Jake Arrieta was fined this week by Major League Baseball, but the Phillies pitcher said he did not even bother to check the amount the league billed him after he threatened to dent the skull of New York Mets third baseman Todd Frazier. After all, Arrieta was a bit preoccupied with his own bones.
He will start Sunday’s series finale against Washington as the right-hander tries to pitch with a marble-sized bone spur protruding from his right elbow. Arrieta said the bone spur, which was surgically removed eight years ago but grew back, has bothered him for the last two seasons.
The pain seemed to intensify recently as Arrieta enters Sunday with a 6.63 ERA in his last seven starts. Arrieta said he does not believe surgery, which would end his season, is currently the right option. He instead spent Friday trying different hand positions on certain pitches that could alleviate the pain when he’s throwing. The bone spur has particularly affected the way he throws his curveball and changeup.
“It could get to a point, and I'm well aware of it, where it's not manageable anymore,” Arrieta said. “But time will tell. I hope that's not the case. I don't think it's going to be. Just take it day by day, start by start. Once the emotions kind of subsided the last week, I'm pretty confident I can make this work and help the team.”
Arrietad made his comments about Frazier following his last start of the first half when he allowed five runs in less than five innings. He hit two batters -- including Frazier -- with changeups and allowed 11 hits. An angry Frazier was ejected and told Arrieta to “be a grown man” as he was restrained and led back to his dugout, leading to the remark for which Arrieta was fined an undisclosed amount.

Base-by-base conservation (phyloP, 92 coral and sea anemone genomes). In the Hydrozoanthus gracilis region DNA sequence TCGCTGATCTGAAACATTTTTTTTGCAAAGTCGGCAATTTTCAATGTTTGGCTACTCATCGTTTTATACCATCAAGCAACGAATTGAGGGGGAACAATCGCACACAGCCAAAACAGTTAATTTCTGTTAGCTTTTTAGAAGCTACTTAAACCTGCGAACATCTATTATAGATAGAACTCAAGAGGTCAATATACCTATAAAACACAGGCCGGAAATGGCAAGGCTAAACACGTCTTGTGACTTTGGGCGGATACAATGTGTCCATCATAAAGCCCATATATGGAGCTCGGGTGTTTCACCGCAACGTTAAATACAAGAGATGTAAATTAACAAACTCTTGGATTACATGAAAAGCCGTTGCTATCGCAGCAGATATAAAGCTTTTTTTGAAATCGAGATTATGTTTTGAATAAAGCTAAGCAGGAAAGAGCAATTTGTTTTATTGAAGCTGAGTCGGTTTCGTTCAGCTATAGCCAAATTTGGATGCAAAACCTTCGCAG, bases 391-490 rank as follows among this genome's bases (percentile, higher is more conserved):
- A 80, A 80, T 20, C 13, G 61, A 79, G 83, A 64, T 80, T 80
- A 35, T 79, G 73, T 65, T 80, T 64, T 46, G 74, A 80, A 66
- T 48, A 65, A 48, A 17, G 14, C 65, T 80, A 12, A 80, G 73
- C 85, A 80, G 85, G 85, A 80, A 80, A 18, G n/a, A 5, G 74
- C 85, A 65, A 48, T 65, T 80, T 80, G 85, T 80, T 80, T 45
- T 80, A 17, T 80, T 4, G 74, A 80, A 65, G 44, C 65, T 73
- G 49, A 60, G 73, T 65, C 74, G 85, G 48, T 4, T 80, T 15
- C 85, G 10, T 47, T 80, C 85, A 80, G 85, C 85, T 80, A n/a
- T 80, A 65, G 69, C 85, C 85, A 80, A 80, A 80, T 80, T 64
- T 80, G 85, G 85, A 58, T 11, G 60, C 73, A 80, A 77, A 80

Arrieta said the bone spur restricted the way he extends his arm, which affected his ability to locate his pitches. The majority of the bone spur, Arrieta said, is attached to the bone and not floating around, which he said means the injury should not “lead to anything more significant.”
“Some days are OK. Some days are a little more difficult to deal with. It’s not something that I can’t get through. The biggest thing is the effectiveness. If I’m out there and I’m costing the team a game, we’re going to address that,” Arrieta said. “There are days that are better than others. There’s really no way to tell until you start throwing and get ready for the game. Some days it's 10-15 pitches in that I feel it. Some days it's not until the fifth or sixth inning.
"The start in Miami, it really didn’t bother me until the sixth. Then I lost command, lost feel, lost velocity, and that’s usually what happens. The velocity will drop and the feel starts to go. But there are days where I can get through the majority of the start without much issue. That’s what we’re looking for. Hopefully we can have more of those than the other way around.”